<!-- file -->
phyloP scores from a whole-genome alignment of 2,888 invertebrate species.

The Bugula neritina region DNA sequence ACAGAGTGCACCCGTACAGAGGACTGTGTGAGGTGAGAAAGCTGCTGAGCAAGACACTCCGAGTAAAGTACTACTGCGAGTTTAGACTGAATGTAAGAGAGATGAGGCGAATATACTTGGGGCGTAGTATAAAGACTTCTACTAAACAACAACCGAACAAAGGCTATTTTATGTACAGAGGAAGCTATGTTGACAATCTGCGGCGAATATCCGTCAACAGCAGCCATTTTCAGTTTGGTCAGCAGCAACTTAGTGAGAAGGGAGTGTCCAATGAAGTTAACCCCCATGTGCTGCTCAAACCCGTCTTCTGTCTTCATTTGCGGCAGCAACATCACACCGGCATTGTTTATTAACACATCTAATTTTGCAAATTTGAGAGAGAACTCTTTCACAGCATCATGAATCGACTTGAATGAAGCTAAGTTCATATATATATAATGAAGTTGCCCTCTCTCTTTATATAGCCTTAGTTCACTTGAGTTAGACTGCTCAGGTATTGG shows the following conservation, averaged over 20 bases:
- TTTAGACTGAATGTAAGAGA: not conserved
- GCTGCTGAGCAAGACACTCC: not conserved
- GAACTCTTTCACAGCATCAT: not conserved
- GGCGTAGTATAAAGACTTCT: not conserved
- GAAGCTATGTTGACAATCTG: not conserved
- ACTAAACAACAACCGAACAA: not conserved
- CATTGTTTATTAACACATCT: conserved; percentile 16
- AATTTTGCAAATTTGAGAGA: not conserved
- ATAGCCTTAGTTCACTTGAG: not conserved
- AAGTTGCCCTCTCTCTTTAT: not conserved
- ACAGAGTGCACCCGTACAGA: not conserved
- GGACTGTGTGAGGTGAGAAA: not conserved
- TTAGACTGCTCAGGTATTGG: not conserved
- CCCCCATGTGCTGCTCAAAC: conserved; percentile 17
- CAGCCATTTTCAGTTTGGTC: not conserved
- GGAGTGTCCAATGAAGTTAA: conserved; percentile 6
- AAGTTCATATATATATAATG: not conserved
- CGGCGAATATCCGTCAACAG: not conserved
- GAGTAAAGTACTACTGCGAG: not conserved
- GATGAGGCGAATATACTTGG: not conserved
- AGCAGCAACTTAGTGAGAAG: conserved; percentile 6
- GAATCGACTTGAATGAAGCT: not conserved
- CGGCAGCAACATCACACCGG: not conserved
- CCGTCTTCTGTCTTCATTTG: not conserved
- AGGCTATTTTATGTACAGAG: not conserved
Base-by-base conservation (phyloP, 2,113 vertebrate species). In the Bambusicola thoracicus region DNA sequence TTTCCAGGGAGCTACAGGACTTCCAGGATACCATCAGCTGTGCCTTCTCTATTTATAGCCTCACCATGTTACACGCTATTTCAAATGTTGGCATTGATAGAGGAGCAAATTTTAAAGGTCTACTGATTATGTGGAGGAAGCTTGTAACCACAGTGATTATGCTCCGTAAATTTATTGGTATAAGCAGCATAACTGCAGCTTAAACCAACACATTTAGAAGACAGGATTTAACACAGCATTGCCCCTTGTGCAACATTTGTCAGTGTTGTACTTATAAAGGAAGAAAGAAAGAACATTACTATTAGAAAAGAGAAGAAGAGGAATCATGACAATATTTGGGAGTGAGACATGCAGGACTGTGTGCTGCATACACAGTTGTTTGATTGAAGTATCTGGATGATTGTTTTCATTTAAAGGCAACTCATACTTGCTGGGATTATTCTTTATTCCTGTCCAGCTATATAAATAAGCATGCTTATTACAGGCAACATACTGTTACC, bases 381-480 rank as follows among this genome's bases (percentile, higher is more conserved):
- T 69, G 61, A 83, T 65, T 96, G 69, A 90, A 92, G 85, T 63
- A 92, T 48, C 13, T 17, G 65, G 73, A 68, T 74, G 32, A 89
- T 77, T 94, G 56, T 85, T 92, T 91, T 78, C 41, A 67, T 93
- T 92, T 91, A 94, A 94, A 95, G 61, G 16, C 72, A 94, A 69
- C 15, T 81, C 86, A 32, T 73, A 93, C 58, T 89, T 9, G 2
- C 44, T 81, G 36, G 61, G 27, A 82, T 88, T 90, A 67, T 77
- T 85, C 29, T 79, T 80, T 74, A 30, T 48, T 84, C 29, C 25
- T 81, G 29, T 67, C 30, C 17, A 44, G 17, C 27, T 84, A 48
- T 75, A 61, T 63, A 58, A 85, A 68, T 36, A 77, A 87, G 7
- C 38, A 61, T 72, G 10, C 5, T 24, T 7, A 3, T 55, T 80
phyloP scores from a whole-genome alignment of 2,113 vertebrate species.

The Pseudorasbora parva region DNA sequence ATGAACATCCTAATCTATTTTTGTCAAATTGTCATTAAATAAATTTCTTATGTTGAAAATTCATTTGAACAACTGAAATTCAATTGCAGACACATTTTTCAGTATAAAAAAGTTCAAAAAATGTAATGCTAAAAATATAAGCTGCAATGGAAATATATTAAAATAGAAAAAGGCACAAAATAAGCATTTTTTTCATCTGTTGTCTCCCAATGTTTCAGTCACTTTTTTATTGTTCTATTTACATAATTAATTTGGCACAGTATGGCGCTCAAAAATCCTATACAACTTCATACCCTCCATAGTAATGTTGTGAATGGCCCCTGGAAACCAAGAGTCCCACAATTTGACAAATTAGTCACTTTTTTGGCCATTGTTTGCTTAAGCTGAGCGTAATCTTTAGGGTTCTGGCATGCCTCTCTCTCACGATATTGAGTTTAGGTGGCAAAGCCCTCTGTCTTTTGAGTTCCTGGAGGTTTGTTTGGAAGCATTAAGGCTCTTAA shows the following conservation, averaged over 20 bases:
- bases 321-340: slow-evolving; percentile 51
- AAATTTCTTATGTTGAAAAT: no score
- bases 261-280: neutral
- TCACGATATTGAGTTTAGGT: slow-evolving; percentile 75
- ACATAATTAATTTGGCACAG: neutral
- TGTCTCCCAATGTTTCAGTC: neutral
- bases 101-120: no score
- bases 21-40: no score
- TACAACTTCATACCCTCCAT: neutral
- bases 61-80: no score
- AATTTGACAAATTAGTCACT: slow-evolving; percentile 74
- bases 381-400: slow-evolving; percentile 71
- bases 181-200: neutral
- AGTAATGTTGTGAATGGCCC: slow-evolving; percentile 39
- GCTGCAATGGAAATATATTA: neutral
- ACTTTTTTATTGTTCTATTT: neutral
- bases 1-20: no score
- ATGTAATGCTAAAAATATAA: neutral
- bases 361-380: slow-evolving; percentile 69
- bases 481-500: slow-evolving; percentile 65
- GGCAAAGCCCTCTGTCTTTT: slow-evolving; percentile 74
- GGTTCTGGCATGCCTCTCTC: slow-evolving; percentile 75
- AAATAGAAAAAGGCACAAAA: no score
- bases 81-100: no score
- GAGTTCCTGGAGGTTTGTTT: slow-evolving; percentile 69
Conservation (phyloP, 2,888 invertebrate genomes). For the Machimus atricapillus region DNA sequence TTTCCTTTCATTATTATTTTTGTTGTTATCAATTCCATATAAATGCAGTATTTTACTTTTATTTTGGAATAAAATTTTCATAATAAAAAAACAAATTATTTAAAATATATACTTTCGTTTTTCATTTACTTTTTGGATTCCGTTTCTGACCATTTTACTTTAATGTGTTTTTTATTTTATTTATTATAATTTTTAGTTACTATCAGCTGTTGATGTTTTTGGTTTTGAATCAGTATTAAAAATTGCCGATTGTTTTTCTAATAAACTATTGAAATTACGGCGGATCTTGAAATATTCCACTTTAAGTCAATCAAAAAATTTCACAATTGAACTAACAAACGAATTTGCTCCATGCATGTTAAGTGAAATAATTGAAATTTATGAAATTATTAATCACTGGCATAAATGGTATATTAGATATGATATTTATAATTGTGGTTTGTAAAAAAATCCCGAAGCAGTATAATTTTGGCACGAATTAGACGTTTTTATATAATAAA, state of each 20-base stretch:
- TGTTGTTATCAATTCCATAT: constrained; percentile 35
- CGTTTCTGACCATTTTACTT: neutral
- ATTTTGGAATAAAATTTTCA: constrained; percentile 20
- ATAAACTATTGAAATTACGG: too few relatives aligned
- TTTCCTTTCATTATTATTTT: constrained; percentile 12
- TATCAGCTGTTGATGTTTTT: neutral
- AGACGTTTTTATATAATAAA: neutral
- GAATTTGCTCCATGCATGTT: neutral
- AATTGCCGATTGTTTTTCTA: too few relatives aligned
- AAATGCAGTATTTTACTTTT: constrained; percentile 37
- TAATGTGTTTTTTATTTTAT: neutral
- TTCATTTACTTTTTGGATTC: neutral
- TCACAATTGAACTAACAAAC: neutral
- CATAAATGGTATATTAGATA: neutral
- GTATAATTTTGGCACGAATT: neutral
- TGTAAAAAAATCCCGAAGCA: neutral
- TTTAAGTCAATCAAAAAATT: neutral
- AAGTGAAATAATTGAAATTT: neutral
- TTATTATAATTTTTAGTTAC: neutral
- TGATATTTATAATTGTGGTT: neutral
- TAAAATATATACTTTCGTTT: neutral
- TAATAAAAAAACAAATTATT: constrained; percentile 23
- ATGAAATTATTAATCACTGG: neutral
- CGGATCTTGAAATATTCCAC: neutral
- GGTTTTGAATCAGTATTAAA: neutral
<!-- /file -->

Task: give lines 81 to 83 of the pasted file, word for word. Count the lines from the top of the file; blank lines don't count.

- GTATAATTTTGGCACGAATT: neutral
- TGTAAAAAAATCCCGAAGCA: neutral
- TTTAAGTCAATCAAAAAATT: neutral